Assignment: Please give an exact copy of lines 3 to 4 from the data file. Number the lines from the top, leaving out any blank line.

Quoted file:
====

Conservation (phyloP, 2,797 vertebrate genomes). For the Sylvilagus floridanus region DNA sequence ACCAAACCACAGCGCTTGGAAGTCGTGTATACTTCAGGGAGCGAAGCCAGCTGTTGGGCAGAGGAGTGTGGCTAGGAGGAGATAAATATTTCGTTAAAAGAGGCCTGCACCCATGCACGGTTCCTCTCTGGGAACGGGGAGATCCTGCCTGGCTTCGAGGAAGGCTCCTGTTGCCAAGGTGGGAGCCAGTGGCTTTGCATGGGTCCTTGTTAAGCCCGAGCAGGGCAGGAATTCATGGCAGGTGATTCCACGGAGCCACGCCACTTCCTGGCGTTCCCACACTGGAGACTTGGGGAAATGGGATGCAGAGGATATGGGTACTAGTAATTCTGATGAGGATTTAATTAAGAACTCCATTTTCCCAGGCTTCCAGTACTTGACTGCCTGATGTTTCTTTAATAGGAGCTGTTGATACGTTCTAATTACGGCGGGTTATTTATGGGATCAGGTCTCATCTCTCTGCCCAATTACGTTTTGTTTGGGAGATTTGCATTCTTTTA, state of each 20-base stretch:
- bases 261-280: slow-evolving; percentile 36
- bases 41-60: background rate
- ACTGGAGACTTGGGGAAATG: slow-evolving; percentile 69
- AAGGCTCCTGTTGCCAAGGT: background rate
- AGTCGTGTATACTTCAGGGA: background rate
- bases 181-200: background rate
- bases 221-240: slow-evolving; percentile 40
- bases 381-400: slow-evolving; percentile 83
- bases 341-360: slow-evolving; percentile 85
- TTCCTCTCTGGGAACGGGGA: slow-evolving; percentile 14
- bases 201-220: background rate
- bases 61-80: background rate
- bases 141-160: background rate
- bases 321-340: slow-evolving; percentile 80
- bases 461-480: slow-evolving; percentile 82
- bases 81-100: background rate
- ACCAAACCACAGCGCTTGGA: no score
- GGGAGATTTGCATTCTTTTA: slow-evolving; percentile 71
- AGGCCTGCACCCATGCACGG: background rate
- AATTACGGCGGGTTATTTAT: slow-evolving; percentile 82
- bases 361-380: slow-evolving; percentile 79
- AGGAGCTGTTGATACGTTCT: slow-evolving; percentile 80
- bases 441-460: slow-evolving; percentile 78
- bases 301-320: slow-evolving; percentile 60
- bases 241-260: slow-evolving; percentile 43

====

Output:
- bases 41-60: background rate
- ACTGGAGACTTGGGGAAATG: slow-evolving; percentile 69